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Taseko Mines sues Wilderness Committee for defamation

Taseko Mines Ltd .
Brian Battison, Hunter Dickinson Inc., mining, Russ Hallbauer, Taseko Mines Ltd., Western Canada Wilderness Committee, Taseko Mines sues Wilderness Committee for defamation

Taseko Mines Ltd. (TSX: TKO) has filed suit against Vancouver’s Western Canada Wilderness Committee (WCWC) and its outreach director, Sven Biggs, for defamation regarding the mining company’s New Prosperity copper-gold project near Williams Lake.

The Vancouver-based mining company filed a civil action Thursday in the BC Supreme Court, targeting allegedly defamatory statements Biggs authored about Prosperity on the Wilderness Committee’s website.

Taseko spokesman Brian Battison told Business in Vancouver the Wilderness Committee’s 60,000 members, supporters and volunteers have had access to the alleged defamatory statements, and that those statements could have significantly skewed public opinion against the project.

“We want the record corrected,” said Battison. “We want the membership of the WCWC to be told the real facts. They were sent misinformation and asked to take action based on it, and we want them now to be told the truth, and we want a public apology.”

Taseko CEO Russ Hallbauer said in a statement the company had not taken its course of action lightly, filing the civil claim only after “repeated requests … to correct the record.”

The $1.1 billion New Prosperity project is a revision of an earlier proposal that was rejected in 2010 by the federal government due to company’s plan to drain Fish Lake for the storage of non-acid generating rock.

In the spring of 2011, Taseko came back with a new proposal that would save Fish Lake, but the Wilderness Committee criticized the plan as even worse, from an environmental perspective, than the original one.

Taseko proposes to move a tailings pond to accommodate the lake, shifting its location two kilometres to the south. However, Taseko said it would still have to drain neighbouring Little Fish Lake to make way for the tailings pond. (See “Taseko rolls the dice again” – issue 1114; March 1-7, 2011.)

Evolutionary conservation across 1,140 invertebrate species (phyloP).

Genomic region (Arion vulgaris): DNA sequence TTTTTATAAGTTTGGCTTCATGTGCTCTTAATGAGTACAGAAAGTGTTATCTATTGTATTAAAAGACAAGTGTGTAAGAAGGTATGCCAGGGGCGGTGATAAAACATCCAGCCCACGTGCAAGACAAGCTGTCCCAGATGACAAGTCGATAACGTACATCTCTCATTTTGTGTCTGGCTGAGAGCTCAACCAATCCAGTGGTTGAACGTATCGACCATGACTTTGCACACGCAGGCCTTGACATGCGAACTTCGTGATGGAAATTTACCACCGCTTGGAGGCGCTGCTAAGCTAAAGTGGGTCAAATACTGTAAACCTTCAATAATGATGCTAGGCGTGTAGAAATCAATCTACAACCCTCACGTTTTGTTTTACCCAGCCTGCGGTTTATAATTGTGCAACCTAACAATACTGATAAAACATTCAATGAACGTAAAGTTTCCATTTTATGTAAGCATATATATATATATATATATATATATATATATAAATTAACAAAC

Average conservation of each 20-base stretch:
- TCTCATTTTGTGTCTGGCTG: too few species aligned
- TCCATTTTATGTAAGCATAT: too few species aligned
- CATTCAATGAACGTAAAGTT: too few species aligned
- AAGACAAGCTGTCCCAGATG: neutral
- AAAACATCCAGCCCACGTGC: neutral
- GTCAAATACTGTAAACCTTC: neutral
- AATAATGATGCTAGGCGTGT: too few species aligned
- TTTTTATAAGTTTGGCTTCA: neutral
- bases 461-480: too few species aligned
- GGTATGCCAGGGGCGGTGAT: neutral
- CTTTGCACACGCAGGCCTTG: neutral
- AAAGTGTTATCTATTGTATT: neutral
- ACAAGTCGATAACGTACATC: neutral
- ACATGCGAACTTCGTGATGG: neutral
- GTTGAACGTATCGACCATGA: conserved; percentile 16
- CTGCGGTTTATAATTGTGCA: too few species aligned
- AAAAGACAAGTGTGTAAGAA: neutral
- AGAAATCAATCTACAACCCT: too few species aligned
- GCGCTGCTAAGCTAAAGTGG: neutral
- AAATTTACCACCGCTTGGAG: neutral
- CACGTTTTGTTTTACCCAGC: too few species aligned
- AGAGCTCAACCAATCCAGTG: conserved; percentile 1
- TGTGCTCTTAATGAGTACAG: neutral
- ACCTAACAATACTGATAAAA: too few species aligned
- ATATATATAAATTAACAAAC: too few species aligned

The revised proposal is now subject to a second federal environmental assessment.

Joe Foy, national campaign director for the WCWC, described the Taseko claim as a “SLAPP suit” (strategic lawsuit against public participation) designed to silence critics during a public comment period. The project is under federal review by the Environmental Assessment Agency.

“We view this as a way to frighten people off of making fair public comment,” Foy told Business in Vancouver. “We believe the information we’ve put out is not actionable, and we’re concerned that this is a kind of a SLAPP suit to make people fearful of public comments. SLAPP suits do have an effect.”

Foy said his organization stands behind its criticism of the project.

Defamation cases against Vancouver mining companies are not uncommon.

In 2010, Farallon Mining, an affiliate of Hunter Dickinson Inc. (Taseko is also an affiliate company of Hunter Dickinson), was awarded $425,000 after defamatory comments were made against Farallon on

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